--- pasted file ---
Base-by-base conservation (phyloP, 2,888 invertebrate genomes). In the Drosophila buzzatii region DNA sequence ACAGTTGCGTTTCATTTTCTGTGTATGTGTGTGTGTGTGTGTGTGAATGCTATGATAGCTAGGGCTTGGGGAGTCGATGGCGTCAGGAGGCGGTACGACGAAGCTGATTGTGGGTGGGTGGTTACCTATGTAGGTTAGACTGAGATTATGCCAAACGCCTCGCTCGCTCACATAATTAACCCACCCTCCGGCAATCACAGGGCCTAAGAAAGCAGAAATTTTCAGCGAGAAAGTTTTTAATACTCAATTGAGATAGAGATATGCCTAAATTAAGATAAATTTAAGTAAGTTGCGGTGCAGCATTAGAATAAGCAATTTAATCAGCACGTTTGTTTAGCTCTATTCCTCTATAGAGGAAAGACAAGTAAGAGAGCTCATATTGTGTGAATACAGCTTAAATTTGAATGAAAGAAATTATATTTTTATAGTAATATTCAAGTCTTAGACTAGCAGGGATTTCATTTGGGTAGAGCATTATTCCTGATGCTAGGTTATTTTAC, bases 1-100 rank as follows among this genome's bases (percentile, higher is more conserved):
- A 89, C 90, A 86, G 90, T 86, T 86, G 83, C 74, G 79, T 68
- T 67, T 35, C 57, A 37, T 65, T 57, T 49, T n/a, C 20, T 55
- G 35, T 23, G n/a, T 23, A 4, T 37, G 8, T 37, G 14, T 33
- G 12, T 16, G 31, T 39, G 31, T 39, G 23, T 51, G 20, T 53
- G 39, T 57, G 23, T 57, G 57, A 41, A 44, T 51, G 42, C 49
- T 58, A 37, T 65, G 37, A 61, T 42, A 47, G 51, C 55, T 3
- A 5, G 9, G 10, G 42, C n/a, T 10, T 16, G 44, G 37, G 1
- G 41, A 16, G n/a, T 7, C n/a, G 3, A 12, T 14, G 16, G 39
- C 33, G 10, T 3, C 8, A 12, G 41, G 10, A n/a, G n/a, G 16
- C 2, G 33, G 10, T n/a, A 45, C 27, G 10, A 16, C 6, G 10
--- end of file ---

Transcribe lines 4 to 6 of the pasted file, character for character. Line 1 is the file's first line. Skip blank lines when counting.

- G 35, T 23, G n/a, T 23, A 4, T 37, G 8, T 37, G 14, T 33
- G 12, T 16, G 31, T 39, G 31, T 39, G 23, T 51, G 20, T 53
- G 39, T 57, G 23, T 57, G 57, A 41, A 44, T 51, G 42, C 49